As I don't own a Dell netbook (I have the Asus 1000HA), I can't really compare the two. But I'd have to say that phrases like "long boot time", "slow response", and "poor viewing angle" are not ones used by Asus owners. Actually the whole tone and feel of Ben's review doesn't convey the sense of using the 1000HA, so I think we better hold off on the "seen one netbook, seen them all" conclusion hinted at here. I'd agree that a 10" screen probably helps a lot.

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    Leapingcat Ben's cred: 2
    Posted 5:32 am PST 02/12/09

    Got my wife the ASUS Eee at Xmas for about $300. It runs Win XP which she understands and likes, so I think it is a better deal. Eee has great looks, runs fast for what it is! If you are looking at getting one, be sure to include ASUS.

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    doomed Ben's cred: 128
    Posted 5:47 am PST 02/12/09

    If you cant point and click in ubuntu you should not be using a computer.

    nearly the same specs.

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    HallD Ben's cred: 1
    Posted 5:59 am PST 02/12/09

    I am typing this from a full keyboard 12.1" widescreen dell d420. This is a business class "netbook". This machine is everything that the Asus line and dell mini 9 are not.

    Pacific Geek has had a deal on these seudo-netbook class laptops (no onboard cd/dvd) currently for $319. (w/xp pro)

    Much better bang for your buck in my opinion if a small "hadcover boook footprint" is what you are looking for.

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    donh Ben's cred: 15
    Posted 6:56 am PST 02/12/09

    I agree with Matthew. I have the Mini9 running XP (2GB ram, 8GB SSD) and 'waiting' just doesn't happen. I'm surprised how snappy this thing is. I was expecting to be 'waiting' when I first got it but it has completely surprised me, this thing is great! Perhaps it the Ubuntu that's causing Ben's machine to be slow? I've never used Ubuntu but have heard it is pretty snappy itself.

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    Oio Ben's cred: 141
    Posted 7:20 am PST 02/12/09

    Ben has user error

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    wogga Ben's cred: 82
    Posted 7:21 am PST 02/12/09

    Review is pretty correct: the waiting definitely happened they way it was shipped XP/8g/1g to me. After removing and reconfiguring it is acceptable. Netflix and DVDs via USB dvd are fine. Screen is excellent with weird coloring sometimes, keyboard stinks. For 200 or so, it seems a great device. Like it better than my msi wind.

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    tiburoncito2000 Ben's cred: 164
    Posted 8:09 am PST 02/12/09

    for that price, I'm ordering one. refurbished or not, it has nice specs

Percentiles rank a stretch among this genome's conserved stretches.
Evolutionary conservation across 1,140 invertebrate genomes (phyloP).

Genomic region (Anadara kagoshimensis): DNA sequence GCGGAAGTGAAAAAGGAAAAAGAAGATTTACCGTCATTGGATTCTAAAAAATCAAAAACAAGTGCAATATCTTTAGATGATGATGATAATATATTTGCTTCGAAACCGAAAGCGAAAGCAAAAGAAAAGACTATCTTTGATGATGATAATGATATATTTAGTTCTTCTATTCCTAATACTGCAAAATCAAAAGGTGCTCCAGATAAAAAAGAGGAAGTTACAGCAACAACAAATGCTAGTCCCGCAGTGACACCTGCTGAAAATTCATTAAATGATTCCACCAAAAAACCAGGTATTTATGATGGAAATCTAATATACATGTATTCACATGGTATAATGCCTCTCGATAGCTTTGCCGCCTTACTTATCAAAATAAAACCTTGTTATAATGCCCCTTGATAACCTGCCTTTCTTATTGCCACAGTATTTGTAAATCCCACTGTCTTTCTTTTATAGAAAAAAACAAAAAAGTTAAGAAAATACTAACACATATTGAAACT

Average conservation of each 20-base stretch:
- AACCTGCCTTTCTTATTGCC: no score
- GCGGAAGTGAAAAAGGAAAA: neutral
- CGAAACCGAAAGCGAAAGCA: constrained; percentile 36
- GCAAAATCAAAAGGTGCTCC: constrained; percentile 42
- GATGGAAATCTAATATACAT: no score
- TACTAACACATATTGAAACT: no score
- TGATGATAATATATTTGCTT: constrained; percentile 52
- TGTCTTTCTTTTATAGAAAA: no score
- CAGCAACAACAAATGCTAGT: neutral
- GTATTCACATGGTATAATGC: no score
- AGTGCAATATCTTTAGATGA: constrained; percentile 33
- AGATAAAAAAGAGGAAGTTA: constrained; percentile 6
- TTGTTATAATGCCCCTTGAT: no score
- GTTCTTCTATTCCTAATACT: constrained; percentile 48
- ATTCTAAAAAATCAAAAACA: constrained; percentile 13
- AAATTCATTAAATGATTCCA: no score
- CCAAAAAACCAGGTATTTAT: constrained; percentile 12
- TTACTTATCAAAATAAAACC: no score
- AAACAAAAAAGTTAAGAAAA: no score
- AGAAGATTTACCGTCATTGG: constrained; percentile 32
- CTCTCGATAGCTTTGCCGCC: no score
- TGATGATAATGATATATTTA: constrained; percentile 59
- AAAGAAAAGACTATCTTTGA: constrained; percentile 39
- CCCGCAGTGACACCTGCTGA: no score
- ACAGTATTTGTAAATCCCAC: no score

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    mattb123 Ben's cred: 134
    Posted 8:16 am PST 02/12/09

    I like mine. The keyboard could be better but I've gotten pretty used to it. I also upgraded the RAM to 2 GB and turned off the swap file which seems to help performance. Also, I use full screen mode in Firefox a lot which gives a little more room to work with. This looks like a pretty good deal to me!

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    tiburoncito2000 Ben's cred: 164
    Posted 8:18 am PST 02/12/09

    I just customized one to order and the price for something I would like jumped to $499.99. No deal

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    doomed Ben's cred: 128
    Posted 11:59 am PST 02/12/09

    I got mine for the $179 with the 20% off that was available a few weeks ago.. Runs Ubuntu great even with 1gb of ram. Playing music, firefox and even a few other apps running they take up maybe 35% of memory. You should think about ditching XP.

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    just_a_guy Ben's cred: 44
    Posted 11:59 am PST 02/12/09

    "Actually the whole tone and feel of Ben's review doesn't convey the sense of using the 1000HA"

    It also doesn't convey the sense of using a Mini 9. I used one with Windows XP. It was actually quite snappy.

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    horndoggyl1 Ben's cred: 3
    Posted 12:00 pm PST 02/12/09

    If it comes in pink, homid nuisance_el_gordo would buy it.

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    njb Ben's cred: 283
    Posted 12:03 pm PST 02/12/09

    i wouldn't use anything smaller than 10" lcd.

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    m0f0 Ben's cred: 761
    Posted 12:14 pm PST 02/12/09

    Let's face it, the MacBook Air is vastly superior in all facets, with a much better specification, feature set, and overall value for money. INDISPUTABLE FACT!

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    inferno Ben's cred: 86
    Posted 12:19 pm PST 02/12/09

    That shift key on the right looks painful

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    moementos Ben's cred: 54
    Posted 12:31 pm PST 02/12/09

    I don't know *why* dell can't slim down the bezel frame on their notebook screens. That's a solid 2" of screen space that is going unused. Plus it just looks hideous.